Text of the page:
This news story caused me to reflect back over my many years as a teacher, and I started to wonder where such a kid as this one was while I was teaching. I had many first graders call me “mommy,” a fifth grader who wanted to know if I might be planning to get a divorce  because she wanted me to meet her dad, and a second grader who asked me if my age was seventy-five. (I was thirty-nine at the time.) But never did a student say that I was cute.

While thinking about school systems where I taught and about what is going on in schools across the nation now, it occurred to me that absurd punitive measures have been administered all too frequently over the years. These actions are not the actions of the majority of educators, but rather a tiny minority of administrators and teachers. Unfortunately, the actions of these people sully the profession as a whole and cause children to dislike school.

For the small minority of educators who apparently know little about children, I have some advice. Get your semi-educated minds in gear. Go back to the university and retake the Child and Adolescent Development course. The little people you have been charged with educating are not miniature adults. They have experiences based on the years they have been on this earth; they think as children think; they understand as young minds comprehend; they analyze as immature brains process information; they act as children act. Get off their cases and let them be children. Better yet, find a new career.

I know stupid can’t be fixed, but ignorant can be remediated. Get to work on it, teachers and administrators!

Now that I’ve vented, I feel better.  But I’m still upset that at least one child I taught during my career didn’t think I was cute.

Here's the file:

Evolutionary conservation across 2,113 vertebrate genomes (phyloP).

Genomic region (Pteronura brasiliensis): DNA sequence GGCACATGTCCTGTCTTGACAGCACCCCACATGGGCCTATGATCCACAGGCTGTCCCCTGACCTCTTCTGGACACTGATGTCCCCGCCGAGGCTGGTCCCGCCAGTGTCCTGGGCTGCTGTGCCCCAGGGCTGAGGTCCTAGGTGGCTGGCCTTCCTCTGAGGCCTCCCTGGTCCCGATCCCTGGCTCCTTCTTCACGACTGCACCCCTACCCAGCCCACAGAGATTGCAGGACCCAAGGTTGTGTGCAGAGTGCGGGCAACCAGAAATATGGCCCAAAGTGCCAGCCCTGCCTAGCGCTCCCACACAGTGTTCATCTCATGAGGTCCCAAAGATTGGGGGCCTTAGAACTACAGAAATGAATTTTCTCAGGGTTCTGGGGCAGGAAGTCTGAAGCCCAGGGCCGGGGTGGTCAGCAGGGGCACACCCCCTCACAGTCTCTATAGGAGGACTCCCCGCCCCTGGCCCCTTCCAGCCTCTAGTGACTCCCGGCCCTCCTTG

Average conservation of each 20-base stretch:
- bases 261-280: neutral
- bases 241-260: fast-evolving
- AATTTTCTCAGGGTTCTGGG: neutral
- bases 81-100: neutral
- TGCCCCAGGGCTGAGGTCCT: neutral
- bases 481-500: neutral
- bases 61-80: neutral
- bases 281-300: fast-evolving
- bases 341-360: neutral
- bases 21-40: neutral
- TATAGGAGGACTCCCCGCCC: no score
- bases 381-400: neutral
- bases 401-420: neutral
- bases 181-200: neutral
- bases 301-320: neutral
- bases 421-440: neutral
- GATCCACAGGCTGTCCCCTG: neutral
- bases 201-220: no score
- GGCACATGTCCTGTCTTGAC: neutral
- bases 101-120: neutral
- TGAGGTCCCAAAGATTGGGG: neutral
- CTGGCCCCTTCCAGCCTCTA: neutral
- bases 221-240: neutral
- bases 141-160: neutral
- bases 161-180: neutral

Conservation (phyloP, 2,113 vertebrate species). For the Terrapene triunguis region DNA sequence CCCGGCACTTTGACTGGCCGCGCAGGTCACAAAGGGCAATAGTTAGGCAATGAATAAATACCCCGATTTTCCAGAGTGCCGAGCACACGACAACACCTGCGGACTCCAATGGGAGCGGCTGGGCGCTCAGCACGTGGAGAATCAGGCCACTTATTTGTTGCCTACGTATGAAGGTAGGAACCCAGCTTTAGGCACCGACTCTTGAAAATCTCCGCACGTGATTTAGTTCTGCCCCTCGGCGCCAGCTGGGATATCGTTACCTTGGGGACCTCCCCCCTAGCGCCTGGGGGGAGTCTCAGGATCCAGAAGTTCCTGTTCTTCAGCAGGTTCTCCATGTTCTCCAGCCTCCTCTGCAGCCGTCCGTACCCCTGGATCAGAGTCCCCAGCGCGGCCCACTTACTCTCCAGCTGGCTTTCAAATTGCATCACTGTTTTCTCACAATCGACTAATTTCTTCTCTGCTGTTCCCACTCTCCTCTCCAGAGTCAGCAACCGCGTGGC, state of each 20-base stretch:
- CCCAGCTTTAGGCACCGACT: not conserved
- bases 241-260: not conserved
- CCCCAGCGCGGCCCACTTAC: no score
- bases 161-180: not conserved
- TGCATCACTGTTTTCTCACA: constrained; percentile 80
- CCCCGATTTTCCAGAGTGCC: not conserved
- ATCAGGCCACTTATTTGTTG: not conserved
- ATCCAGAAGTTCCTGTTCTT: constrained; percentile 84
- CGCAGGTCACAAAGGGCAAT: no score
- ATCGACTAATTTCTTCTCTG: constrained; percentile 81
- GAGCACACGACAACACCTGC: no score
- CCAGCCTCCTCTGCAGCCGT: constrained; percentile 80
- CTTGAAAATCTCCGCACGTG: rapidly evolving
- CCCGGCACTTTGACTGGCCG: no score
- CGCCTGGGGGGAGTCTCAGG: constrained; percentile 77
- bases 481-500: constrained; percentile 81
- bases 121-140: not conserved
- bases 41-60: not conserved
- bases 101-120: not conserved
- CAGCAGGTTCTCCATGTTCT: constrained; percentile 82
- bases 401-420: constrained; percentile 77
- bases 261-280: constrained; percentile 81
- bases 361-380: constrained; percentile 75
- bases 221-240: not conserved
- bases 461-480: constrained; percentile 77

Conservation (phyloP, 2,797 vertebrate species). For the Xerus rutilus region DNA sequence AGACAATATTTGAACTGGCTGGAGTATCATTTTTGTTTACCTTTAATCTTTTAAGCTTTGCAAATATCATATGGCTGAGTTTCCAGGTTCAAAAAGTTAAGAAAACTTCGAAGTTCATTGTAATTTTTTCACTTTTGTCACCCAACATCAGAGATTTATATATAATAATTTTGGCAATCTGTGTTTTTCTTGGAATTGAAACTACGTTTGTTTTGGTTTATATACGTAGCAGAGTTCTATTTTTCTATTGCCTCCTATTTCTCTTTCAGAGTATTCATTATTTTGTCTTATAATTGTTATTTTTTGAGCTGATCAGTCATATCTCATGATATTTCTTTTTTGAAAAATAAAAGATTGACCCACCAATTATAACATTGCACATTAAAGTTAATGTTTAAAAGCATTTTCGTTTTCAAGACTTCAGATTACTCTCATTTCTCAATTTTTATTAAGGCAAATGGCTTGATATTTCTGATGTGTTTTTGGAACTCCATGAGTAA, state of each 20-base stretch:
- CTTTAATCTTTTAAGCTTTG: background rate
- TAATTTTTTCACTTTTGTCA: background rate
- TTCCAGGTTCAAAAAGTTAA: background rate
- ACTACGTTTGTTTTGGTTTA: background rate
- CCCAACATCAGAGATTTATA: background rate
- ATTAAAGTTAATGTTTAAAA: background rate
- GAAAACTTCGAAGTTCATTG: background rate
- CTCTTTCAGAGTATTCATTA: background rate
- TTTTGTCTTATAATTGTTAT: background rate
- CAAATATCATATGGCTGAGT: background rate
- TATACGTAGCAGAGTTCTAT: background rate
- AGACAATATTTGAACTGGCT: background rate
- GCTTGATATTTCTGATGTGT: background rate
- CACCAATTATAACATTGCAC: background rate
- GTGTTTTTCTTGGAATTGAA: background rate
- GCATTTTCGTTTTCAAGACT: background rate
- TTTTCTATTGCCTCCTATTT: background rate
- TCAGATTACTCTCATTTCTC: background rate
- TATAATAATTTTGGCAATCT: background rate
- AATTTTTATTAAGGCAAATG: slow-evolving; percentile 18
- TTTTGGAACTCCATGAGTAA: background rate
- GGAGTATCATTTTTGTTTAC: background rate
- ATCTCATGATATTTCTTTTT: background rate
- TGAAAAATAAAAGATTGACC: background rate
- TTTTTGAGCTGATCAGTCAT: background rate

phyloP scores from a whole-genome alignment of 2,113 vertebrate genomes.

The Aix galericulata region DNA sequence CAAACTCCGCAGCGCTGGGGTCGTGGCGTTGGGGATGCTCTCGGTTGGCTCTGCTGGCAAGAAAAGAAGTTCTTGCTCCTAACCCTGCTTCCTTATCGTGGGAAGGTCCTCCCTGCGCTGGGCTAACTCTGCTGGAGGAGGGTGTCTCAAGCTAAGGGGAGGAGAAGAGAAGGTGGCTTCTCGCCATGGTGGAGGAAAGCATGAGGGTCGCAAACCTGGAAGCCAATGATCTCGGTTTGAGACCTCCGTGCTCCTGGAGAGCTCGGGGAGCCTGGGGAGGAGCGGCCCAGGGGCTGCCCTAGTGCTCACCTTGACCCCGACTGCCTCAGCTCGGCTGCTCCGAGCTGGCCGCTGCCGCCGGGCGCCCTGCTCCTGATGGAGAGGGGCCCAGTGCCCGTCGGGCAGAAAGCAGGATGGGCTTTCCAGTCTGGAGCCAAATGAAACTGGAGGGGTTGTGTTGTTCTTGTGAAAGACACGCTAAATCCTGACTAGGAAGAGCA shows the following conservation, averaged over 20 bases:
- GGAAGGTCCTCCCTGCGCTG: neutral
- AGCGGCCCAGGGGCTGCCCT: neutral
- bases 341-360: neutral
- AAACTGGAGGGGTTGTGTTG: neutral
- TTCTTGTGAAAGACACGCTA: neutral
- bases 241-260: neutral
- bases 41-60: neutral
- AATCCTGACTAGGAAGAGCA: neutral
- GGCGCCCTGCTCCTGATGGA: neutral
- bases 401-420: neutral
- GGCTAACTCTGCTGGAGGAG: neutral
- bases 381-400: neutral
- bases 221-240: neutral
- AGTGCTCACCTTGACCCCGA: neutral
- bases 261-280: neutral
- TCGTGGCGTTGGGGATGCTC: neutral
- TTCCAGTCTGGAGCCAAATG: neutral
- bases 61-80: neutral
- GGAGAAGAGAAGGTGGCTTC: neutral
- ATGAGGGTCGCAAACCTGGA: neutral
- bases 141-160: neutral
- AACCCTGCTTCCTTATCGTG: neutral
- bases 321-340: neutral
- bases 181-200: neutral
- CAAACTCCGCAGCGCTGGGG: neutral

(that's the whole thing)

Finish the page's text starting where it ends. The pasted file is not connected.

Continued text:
Credit Card Village

Many people have beautiful Christmas villages that they purchase one piece at a time, carefully selecting each building, figure, vehicle, tree, and then choosing “can’t live without” pieces from among a gazillion accessories. That would not be my village. My village is an after Christmas leftover that was purchased at a pitifully small price. I’m sure the little gift shop lost big time.

I like after Christmas sales, though I do have a “no shopping the day after Christmas” policy. So by the time I get to the mall, “The pickins are slim,” as they say.

Thirty years ago, during my after Christmas shopping spree, I went to a little gift shop at the mall to see what might be left over that I really needed. The final sale shelves were almost empty, but I did find a complete Christmas village still sealed in the original packaging. A small picture of the village was on the front of the box. Having wanted to change it up under my tree for a couple of years, this village seemed perfect. I decided I needed the village, and so it made its way home with me.

Still in the sealed box, the new Christmas village was packed away in basement storage with the rest of my Christmas decorations. Out of sight; out of mind.

As happens with each calendar year, the next Christmas arrived. When I got my decorations out of storage, I discovered an early gift – the long-forgotten village. A trip to the mall yielded the perfect staging material for my village, Buffalo Snow™. This soft, fluffy product provided a beautiful cover of “snow” under my tree and I set about unpacking my early present.

Five buildings were in the box, along with several accessories. My first task was to set each building in place and connect the lights so the cords were hidden in the soft snow. A church, two houses, a bank, and WHAT? Yes, I had read the sign on the last building correctly – a tavern. Not a bakery or candy store or any building one might consider Christmas related. A tavern! But after some pondering about this selection for the village, and considering making a new sign for the building to hide this drinking establishment from my minister hubby, I decided I would just name my village, “Credit Card Village.” What better place than a tavern to forget how much one racks up on credit cards during the Christmas season?

Credit Card Village

December 26th Drinking Establishment